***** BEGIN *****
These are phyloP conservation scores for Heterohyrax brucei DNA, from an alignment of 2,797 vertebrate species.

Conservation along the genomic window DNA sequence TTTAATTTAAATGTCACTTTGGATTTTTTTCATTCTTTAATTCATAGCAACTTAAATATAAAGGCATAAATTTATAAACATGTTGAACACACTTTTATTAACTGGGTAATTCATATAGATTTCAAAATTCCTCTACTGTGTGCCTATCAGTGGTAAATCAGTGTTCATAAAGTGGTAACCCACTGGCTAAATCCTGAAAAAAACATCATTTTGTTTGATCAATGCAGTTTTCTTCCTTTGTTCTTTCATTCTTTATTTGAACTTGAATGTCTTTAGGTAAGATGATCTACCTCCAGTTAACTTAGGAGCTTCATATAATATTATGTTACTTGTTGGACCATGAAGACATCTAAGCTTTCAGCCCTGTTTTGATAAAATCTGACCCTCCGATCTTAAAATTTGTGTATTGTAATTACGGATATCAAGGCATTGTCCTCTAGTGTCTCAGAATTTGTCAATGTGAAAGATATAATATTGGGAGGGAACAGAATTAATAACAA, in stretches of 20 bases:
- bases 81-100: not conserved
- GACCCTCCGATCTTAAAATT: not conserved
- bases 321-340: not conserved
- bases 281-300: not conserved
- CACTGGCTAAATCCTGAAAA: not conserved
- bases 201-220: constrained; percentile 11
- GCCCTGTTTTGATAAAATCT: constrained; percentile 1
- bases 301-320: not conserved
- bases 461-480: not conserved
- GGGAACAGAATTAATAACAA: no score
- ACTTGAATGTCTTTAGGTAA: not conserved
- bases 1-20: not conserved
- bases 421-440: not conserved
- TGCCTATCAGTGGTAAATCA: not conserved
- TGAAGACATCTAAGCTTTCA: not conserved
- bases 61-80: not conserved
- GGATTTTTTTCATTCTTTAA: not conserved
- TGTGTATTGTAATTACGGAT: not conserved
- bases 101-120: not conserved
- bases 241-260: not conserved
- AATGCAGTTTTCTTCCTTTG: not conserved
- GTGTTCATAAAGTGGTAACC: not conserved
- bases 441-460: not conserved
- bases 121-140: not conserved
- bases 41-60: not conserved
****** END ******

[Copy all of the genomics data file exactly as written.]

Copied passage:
These are phyloP conservation scores for Heterohyrax brucei DNA, from an alignment of 2,797 vertebrate species.

Conservation along the genomic window DNA sequence TTTAATTTAAATGTCACTTTGGATTTTTTTCATTCTTTAATTCATAGCAACTTAAATATAAAGGCATAAATTTATAAACATGTTGAACACACTTTTATTAACTGGGTAATTCATATAGATTTCAAAATTCCTCTACTGTGTGCCTATCAGTGGTAAATCAGTGTTCATAAAGTGGTAACCCACTGGCTAAATCCTGAAAAAAACATCATTTTGTTTGATCAATGCAGTTTTCTTCCTTTGTTCTTTCATTCTTTATTTGAACTTGAATGTCTTTAGGTAAGATGATCTACCTCCAGTTAACTTAGGAGCTTCATATAATATTATGTTACTTGTTGGACCATGAAGACATCTAAGCTTTCAGCCCTGTTTTGATAAAATCTGACCCTCCGATCTTAAAATTTGTGTATTGTAATTACGGATATCAAGGCATTGTCCTCTAGTGTCTCAGAATTTGTCAATGTGAAAGATATAATATTGGGAGGGAACAGAATTAATAACAA, in stretches of 20 bases:
- bases 81-100: not conserved
- GACCCTCCGATCTTAAAATT: not conserved
- bases 321-340: not conserved
- bases 281-300: not conserved
- CACTGGCTAAATCCTGAAAA: not conserved
- bases 201-220: constrained; percentile 11
- GCCCTGTTTTGATAAAATCT: constrained; percentile 1
- bases 301-320: not conserved
- bases 461-480: not conserved
- GGGAACAGAATTAATAACAA: no score
- ACTTGAATGTCTTTAGGTAA: not conserved
- bases 1-20: not conserved
- bases 421-440: not conserved
- TGCCTATCAGTGGTAAATCA: not conserved
- TGAAGACATCTAAGCTTTCA: not conserved
- bases 61-80: not conserved
- GGATTTTTTTCATTCTTTAA: not conserved
- TGTGTATTGTAATTACGGAT: not conserved
- bases 101-120: not conserved
- bases 241-260: not conserved
- AATGCAGTTTTCTTCCTTTG: not conserved
- GTGTTCATAAAGTGGTAACC: not conserved
- bases 441-460: not conserved
- bases 121-140: not conserved
- bases 41-60: not conserved